The Hurt Locker (15)

Jan 19, 2011
Cranbrook Film Society

This is a powerful film about war and the effects of war on the human psyche. The film follows a bomb disposal (EOD: Explosive Ordnance Disposal) unit within the US army shortly after the invasion of Iraq for their last five weeks’ tour of duty. The unit acquires a new team leader, Sergeant First Class William James (Jeremy Renner) after his predecessor is killed by a bomb. James soon acquires a reputation for recklessness amongst his unit who feel that he is endangering them as well as himself.

There are some terrific set pieces. The film has a documentary feel to it, giving the audience a very realistic idea of what it must be like to wonder all the time which stone or car or person you see around you will be the one to blow you up. James realises that he is addicted to war, to the adrenaline rush, that this is what he is good at, what he wants to do with his life. It is unexciting, domestic life at home in America that he finds alienating.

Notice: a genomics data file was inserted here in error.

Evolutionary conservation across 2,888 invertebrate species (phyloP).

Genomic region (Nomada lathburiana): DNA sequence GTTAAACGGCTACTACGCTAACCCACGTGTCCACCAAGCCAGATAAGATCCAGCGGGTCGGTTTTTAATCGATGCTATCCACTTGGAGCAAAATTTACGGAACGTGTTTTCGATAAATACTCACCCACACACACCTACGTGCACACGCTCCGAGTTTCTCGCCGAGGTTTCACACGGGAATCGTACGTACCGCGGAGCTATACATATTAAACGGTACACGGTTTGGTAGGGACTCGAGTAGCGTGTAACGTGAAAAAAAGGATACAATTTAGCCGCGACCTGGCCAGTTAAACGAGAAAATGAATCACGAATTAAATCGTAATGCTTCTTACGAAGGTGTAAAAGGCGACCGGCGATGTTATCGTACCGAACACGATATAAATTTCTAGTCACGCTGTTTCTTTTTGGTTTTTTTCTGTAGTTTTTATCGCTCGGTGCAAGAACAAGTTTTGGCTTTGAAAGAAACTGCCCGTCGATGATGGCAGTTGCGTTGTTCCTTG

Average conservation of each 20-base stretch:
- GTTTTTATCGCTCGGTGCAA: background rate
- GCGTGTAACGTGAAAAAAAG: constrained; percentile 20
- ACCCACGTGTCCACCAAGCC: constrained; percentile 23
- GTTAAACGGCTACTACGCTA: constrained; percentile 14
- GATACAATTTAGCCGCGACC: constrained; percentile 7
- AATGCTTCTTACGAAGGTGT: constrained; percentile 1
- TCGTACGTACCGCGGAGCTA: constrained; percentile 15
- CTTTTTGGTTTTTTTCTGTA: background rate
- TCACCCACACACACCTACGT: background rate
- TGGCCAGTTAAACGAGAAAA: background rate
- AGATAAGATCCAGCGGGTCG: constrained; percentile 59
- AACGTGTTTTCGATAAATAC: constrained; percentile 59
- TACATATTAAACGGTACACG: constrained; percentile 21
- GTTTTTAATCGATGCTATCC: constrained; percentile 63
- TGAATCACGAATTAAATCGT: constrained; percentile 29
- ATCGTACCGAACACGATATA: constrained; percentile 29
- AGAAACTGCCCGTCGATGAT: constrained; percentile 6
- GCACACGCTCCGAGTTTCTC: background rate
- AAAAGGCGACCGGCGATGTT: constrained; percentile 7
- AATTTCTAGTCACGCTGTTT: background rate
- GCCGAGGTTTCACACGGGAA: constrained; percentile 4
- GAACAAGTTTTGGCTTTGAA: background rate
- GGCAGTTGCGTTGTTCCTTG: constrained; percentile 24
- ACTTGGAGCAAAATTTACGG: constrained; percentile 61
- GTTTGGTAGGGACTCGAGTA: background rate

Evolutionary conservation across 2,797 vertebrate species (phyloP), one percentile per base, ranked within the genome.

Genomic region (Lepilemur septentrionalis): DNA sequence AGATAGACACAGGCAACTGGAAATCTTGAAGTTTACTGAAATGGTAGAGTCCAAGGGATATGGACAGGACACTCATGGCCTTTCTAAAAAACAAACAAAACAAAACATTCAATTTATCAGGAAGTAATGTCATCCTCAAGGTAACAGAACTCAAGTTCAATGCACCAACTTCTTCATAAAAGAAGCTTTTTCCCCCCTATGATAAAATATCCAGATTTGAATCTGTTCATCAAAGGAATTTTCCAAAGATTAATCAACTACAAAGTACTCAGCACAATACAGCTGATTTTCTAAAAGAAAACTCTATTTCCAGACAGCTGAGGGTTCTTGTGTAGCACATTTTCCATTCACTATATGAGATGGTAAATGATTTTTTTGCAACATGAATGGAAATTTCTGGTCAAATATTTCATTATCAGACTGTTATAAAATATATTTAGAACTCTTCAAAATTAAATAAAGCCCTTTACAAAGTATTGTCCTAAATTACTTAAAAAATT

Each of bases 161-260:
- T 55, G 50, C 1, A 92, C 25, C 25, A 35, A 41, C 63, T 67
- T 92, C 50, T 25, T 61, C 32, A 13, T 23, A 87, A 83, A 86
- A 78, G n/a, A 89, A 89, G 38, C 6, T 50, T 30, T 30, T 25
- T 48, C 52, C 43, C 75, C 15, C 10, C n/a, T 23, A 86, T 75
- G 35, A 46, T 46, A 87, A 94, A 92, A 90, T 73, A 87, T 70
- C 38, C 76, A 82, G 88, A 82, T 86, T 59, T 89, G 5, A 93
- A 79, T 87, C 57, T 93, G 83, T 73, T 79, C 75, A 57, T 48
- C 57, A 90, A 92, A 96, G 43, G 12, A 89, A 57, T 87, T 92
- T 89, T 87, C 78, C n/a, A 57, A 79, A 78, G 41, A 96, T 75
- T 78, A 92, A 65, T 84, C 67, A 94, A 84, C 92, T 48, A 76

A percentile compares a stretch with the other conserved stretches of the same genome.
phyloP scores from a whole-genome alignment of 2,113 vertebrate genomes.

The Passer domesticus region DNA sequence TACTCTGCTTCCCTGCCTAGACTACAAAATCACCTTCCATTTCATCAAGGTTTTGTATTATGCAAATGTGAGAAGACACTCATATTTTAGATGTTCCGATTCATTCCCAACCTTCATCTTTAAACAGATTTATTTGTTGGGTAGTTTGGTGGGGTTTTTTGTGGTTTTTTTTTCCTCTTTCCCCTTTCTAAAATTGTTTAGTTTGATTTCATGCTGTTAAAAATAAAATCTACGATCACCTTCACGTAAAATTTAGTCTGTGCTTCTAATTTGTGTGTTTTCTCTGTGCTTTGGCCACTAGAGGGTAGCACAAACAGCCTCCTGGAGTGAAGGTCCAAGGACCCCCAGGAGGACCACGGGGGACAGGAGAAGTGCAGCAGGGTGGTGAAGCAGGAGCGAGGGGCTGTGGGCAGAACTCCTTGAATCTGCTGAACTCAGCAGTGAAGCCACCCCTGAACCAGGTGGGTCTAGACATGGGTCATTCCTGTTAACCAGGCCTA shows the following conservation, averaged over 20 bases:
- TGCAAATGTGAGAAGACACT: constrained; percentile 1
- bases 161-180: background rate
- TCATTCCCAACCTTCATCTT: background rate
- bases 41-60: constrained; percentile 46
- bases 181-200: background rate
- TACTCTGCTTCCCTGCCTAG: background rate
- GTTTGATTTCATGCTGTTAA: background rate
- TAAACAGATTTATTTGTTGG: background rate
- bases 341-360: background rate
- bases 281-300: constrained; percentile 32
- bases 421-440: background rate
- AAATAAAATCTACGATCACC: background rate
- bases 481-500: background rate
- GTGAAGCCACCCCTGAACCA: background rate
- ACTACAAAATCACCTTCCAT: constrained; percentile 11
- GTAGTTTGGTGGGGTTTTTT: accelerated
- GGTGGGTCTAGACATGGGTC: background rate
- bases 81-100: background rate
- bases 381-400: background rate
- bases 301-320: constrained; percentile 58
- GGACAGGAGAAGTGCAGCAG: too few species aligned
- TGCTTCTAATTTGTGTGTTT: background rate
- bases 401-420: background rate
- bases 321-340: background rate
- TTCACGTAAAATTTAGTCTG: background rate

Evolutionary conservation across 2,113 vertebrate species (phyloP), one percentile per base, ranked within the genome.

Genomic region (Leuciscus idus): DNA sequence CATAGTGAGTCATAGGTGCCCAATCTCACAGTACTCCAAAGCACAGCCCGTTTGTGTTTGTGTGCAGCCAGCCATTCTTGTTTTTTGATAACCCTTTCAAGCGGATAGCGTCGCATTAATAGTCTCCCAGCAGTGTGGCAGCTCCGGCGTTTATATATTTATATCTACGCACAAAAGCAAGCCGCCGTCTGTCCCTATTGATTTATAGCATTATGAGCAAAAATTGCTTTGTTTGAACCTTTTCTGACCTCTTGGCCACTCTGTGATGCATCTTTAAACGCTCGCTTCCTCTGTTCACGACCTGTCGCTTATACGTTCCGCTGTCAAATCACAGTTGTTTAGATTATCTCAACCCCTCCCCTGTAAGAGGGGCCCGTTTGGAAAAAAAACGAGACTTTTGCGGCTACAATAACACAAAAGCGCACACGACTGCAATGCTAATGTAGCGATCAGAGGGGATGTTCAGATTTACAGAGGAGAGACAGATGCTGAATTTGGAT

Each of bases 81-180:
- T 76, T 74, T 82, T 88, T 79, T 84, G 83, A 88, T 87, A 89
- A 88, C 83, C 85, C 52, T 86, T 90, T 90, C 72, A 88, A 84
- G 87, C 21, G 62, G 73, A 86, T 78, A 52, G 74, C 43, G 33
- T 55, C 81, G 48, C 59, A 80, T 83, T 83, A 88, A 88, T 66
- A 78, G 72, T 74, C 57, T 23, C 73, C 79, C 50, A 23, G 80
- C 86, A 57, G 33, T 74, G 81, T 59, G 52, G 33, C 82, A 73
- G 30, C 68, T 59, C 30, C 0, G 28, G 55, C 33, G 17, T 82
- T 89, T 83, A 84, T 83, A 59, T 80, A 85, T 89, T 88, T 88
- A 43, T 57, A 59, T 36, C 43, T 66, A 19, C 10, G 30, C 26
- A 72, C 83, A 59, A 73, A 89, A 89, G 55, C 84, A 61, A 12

Mark Boal, who wrote the screenplay, was a journalist in Iraq during the war. He also co-wrote In the Valley of Elah. Kathryn Bigelow started her career as a painter, winning scholarships to the Whitney Museum Study Program and Columbia University School of Arts. She directed her first film in 1978. She said about The Hurt Locker, “War’s dirty little secret is that some men love it. I’m trying to unpack why, to look at what it means to be a hero in the context of 21st-century combat.”

Cast: Anthony Mackie, Brian Geraghty, Christian Camargo, David Morse, Guy Pearce, Jeremy Renner, Ralph Fiennes

Kathryn Bigelow | USA | 2008 | 131 minutes | 15

Excellent
68%
    Good
    26%
      Average
      4%
        Poor
        2%
          Terrible
          0%

            Weighted vote 92%

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